The Futility Infielder

A Baseball Journal by Jay Jaffe I'm a baseball fan living in New York City. In between long tirades about the New York Yankees and the national pastime in general, I'm a graphic designer.

Sunday, November 04, 2001


All the Marbles

Here it is. One game for all the marbles. There's no tomorrow. This is do or die. Championship or bust. All the money's on the table. This is it. This is the reason they play the.... Sorry. My cliché monkey got carried away while I was finishing my coffee. I could write a million words right now and not do justice to what's at stake here. This is Game 7 of the World Series, and anyone--player or fan--with an imagination has been there before. No further explanation needed.

There are four pieces of very good news for Yankee fans today:
1) Randy Johnson (2-0, 1.12 ERA, 18 K in 16 IP in the World Series) probably won't be pitching tonight.
2) Neither will Jay Witasick (54.00 ERA in 1.1 IP).
3) There will be no more Saturday games in this World Series. The Yanks have lost the two Saturday night games by a combined score of 24-3.
4) The Chow Mein group will be ordering Vietnamese Grilled Pork Chops tonight. Like a manager apportioning his resources, last night we deferred our traditional good mojo-inducing meal to a Game 7, if necessary. Perhaps we erred in not going for the kill, perhaps we were selfishly preserving our stomachs. Cholesterol counts be damned, tonight is it.

Like most Yankee fans, I found it impossible to take my own advice about enjoying the game last night. Somewhere, anywhere, it certainly DOES get better than being down 15 runs in the fourth inning in a World Series game. By the time it was 12-0, my friends and I had sought relief in Pee Wee's Big Adventure on HBO and were considering our other Saturday night social obligations.

But, as we've reminded ourselves a few times during this postseason, it's still only one game. Once it became apparent that Andy Pettitte REALLY didn't have it, Joe Torre managed to preserve the better end of his bullpen for Game 7. Witasick and Randy Choate, who pitched 2+ innings, don't figure much in Torre's plans, and Mike Stanton, also with 2 innings, needed the work anyway.

That was last night, which is as gone as a Barry Bonds home run. Tonight's matchup features two 20-game winners in Curt Schilling and Roger Clemens--a marquee pairing if there ever was one. Neither pitcher is 100%, but all hands (except for the aforementioned) are on deck to pitch. Bob Brenly will probably have to pry the ball out of Schilling's cold, dead hand, while the Yanks will look for 6 innings from Clemens, one from Ramiro Mendoza and/or Stanton, and then two from Mariano Rivera (it's 11 AM and my heart just started pounding with an adrenaline surge as I typed that). Neither starter has ever pitched a game as big as this. Clemens has closed out a World Series before, in 1999, and his tightrope-walking performance on Tuesday in the face of a 2-0 deficit was as clutch as he's ever been. As for Schilling, I'm not going to review the soap opera that's played out between him and Bob Brenly over the past three days; I suspect it's equal parts bullshit, ego inflation, and gamesmanship directed at the Yankees.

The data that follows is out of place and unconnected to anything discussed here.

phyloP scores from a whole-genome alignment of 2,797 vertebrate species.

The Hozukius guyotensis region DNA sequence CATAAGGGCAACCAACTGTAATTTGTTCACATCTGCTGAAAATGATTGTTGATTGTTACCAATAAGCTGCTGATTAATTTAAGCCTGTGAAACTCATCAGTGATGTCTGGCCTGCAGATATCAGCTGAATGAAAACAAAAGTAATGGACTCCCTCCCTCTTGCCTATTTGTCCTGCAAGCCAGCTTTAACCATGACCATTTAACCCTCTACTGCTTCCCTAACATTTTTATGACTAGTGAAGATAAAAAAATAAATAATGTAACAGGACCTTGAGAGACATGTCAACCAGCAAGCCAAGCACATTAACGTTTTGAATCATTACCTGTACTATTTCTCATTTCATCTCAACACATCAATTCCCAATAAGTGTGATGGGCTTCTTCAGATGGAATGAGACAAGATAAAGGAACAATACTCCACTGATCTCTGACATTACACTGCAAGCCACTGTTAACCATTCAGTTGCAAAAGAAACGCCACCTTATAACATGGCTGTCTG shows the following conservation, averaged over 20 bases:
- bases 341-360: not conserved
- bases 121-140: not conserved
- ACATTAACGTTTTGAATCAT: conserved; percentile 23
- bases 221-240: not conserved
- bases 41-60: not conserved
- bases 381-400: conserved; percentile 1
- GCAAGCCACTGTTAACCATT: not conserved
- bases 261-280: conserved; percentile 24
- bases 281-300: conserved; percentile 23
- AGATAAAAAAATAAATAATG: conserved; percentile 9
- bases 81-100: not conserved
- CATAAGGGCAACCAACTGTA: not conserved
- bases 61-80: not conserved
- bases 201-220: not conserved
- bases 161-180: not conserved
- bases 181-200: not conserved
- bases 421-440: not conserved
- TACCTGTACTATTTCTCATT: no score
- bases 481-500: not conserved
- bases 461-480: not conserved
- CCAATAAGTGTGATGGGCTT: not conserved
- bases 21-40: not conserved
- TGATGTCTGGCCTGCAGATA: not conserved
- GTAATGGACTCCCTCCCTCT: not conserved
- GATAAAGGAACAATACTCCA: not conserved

Win or lose, this is undoubtedly the final hurrah in pinstripes for a significant portion of these Yankees. Paul O'Neill is retiring, as is Luis Sojo. Despite his home-run heroics in Game 5, Scott Brosius probably evaporated any chances of a contract renewal by opening the floodgates on a wide throw to Jorge Posada in the second inning last night. Chuck Knoblauch is likely on the first bus out of town. Tino Martinez might be gone as well. Orlando Hernandez's status is up in the air. David Justice may have played his way out of town... the list goes on. You could win some championships with that bunch.

But those potential departures are issues for tomorrow. Tonight these are still the New York Yankees, and they've got a dyansty to defend. If anyone thinks they're going down without a fight, they'd best think again. You never know what you're going to get with a Game 7--an 11-0 blowout like in 1985 or a tense 1-0 thriller like in 1991. My money's still on Rivera leaping into Jorge Posada's arms once again. GO YANKEES!

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